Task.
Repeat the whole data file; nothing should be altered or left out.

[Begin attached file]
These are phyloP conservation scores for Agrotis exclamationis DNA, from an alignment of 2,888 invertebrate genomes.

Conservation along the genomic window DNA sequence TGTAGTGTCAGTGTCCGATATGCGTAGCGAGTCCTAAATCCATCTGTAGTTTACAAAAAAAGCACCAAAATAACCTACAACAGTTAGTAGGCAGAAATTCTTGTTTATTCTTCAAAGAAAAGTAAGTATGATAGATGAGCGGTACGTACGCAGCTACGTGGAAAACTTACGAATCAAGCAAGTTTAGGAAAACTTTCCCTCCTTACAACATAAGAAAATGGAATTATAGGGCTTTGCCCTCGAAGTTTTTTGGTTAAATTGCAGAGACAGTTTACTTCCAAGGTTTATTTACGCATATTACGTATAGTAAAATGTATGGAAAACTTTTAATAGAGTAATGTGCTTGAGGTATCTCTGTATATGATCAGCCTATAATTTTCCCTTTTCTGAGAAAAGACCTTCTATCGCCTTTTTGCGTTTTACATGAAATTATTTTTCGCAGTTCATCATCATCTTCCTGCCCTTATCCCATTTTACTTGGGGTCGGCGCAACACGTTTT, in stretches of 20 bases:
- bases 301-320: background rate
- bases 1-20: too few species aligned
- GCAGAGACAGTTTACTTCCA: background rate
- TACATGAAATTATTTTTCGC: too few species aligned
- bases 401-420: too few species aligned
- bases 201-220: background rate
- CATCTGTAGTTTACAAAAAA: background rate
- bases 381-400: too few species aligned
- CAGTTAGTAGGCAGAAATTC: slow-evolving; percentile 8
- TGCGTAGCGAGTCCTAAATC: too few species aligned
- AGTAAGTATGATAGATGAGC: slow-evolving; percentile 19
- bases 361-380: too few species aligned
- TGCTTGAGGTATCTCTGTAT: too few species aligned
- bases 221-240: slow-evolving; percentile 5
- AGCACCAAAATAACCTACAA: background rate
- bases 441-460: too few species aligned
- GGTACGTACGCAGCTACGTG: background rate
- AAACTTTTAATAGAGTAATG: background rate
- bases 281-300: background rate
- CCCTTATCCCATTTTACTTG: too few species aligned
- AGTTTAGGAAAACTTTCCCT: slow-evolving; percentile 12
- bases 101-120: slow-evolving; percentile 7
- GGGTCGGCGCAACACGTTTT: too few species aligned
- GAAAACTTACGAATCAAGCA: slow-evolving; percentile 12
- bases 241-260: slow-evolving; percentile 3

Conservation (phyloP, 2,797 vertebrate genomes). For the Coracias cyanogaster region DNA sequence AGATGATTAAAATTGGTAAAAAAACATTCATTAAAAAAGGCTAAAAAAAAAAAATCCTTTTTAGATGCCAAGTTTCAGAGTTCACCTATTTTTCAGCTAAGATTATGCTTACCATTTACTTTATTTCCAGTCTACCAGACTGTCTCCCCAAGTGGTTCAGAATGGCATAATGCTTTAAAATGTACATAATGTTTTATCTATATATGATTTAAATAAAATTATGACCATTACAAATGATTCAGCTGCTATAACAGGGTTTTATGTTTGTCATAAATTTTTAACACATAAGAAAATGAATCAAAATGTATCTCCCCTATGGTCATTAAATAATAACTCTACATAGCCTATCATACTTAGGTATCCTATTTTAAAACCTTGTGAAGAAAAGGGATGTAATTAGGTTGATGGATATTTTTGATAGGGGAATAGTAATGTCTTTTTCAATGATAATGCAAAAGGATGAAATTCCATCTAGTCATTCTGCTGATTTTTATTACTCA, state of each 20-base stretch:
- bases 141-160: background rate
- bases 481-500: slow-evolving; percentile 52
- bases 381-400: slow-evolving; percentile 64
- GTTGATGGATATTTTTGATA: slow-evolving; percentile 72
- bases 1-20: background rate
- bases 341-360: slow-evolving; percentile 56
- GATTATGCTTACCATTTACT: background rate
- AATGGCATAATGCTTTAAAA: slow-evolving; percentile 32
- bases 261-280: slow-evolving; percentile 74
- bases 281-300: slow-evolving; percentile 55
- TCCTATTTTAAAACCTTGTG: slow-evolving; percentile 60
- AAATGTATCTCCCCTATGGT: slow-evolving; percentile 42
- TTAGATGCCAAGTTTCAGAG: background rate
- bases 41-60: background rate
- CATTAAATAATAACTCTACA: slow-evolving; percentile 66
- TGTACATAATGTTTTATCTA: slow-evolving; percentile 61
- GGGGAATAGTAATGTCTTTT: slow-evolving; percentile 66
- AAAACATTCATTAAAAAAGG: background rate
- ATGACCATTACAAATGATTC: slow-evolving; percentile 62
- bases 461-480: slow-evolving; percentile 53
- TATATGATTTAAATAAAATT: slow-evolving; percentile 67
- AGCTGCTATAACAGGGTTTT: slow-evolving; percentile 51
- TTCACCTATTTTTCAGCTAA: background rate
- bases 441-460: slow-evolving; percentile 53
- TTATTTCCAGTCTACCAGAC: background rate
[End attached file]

These are phyloP conservation scores for Agrotis exclamationis DNA, from an alignment of 2,888 invertebrate genomes.

Conservation along the genomic window DNA sequence TGTAGTGTCAGTGTCCGATATGCGTAGCGAGTCCTAAATCCATCTGTAGTTTACAAAAAAAGCACCAAAATAACCTACAACAGTTAGTAGGCAGAAATTCTTGTTTATTCTTCAAAGAAAAGTAAGTATGATAGATGAGCGGTACGTACGCAGCTACGTGGAAAACTTACGAATCAAGCAAGTTTAGGAAAACTTTCCCTCCTTACAACATAAGAAAATGGAATTATAGGGCTTTGCCCTCGAAGTTTTTTGGTTAAATTGCAGAGACAGTTTACTTCCAAGGTTTATTTACGCATATTACGTATAGTAAAATGTATGGAAAACTTTTAATAGAGTAATGTGCTTGAGGTATCTCTGTATATGATCAGCCTATAATTTTCCCTTTTCTGAGAAAAGACCTTCTATCGCCTTTTTGCGTTTTACATGAAATTATTTTTCGCAGTTCATCATCATCTTCCTGCCCTTATCCCATTTTACTTGGGGTCGGCGCAACACGTTTT, in stretches of 20 bases:
- bases 301-320: background rate
- bases 1-20: too few species aligned
- GCAGAGACAGTTTACTTCCA: background rate
- TACATGAAATTATTTTTCGC: too few species aligned
- bases 401-420: too few species aligned
- bases 201-220: background rate
- CATCTGTAGTTTACAAAAAA: background rate
- bases 381-400: too few species aligned
- CAGTTAGTAGGCAGAAATTC: slow-evolving; percentile 8
- TGCGTAGCGAGTCCTAAATC: too few species aligned
- AGTAAGTATGATAGATGAGC: slow-evolving; percentile 19
- bases 361-380: too few species aligned
- TGCTTGAGGTATCTCTGTAT: too few species aligned
- bases 221-240: slow-evolving; percentile 5
- AGCACCAAAATAACCTACAA: background rate
- bases 441-460: too few species aligned
- GGTACGTACGCAGCTACGTG: background rate
- AAACTTTTAATAGAGTAATG: background rate
- bases 281-300: background rate
- CCCTTATCCCATTTTACTTG: too few species aligned
- AGTTTAGGAAAACTTTCCCT: slow-evolving; percentile 12
- bases 101-120: slow-evolving; percentile 7
- GGGTCGGCGCAACACGTTTT: too few species aligned
- GAAAACTTACGAATCAAGCA: slow-evolving; percentile 12
- bases 241-260: slow-evolving; percentile 3

Conservation (phyloP, 2,797 vertebrate genomes). For the Coracias cyanogaster region DNA sequence AGATGATTAAAATTGGTAAAAAAACATTCATTAAAAAAGGCTAAAAAAAAAAAATCCTTTTTAGATGCCAAGTTTCAGAGTTCACCTATTTTTCAGCTAAGATTATGCTTACCATTTACTTTATTTCCAGTCTACCAGACTGTCTCCCCAAGTGGTTCAGAATGGCATAATGCTTTAAAATGTACATAATGTTTTATCTATATATGATTTAAATAAAATTATGACCATTACAAATGATTCAGCTGCTATAACAGGGTTTTATGTTTGTCATAAATTTTTAACACATAAGAAAATGAATCAAAATGTATCTCCCCTATGGTCATTAAATAATAACTCTACATAGCCTATCATACTTAGGTATCCTATTTTAAAACCTTGTGAAGAAAAGGGATGTAATTAGGTTGATGGATATTTTTGATAGGGGAATAGTAATGTCTTTTTCAATGATAATGCAAAAGGATGAAATTCCATCTAGTCATTCTGCTGATTTTTATTACTCA, state of each 20-base stretch:
- bases 141-160: background rate
- bases 481-500: slow-evolving; percentile 52
- bases 381-400: slow-evolving; percentile 64
- GTTGATGGATATTTTTGATA: slow-evolving; percentile 72
- bases 1-20: background rate
- bases 341-360: slow-evolving; percentile 56
- GATTATGCTTACCATTTACT: background rate
- AATGGCATAATGCTTTAAAA: slow-evolving; percentile 32
- bases 261-280: slow-evolving; percentile 74
- bases 281-300: slow-evolving; percentile 55
- TCCTATTTTAAAACCTTGTG: slow-evolving; percentile 60
- AAATGTATCTCCCCTATGGT: slow-evolving; percentile 42
- TTAGATGCCAAGTTTCAGAG: background rate
- bases 41-60: background rate
- CATTAAATAATAACTCTACA: slow-evolving; percentile 66
- TGTACATAATGTTTTATCTA: slow-evolving; percentile 61
- GGGGAATAGTAATGTCTTTT: slow-evolving; percentile 66
- AAAACATTCATTAAAAAAGG: background rate
- ATGACCATTACAAATGATTC: slow-evolving; percentile 62
- bases 461-480: slow-evolving; percentile 53
- TATATGATTTAAATAAAATT: slow-evolving; percentile 67
- AGCTGCTATAACAGGGTTTT: slow-evolving; percentile 51
- TTCACCTATTTTTCAGCTAA: background rate
- bases 441-460: slow-evolving; percentile 53
- TTATTTCCAGTCTACCAGAC: background rate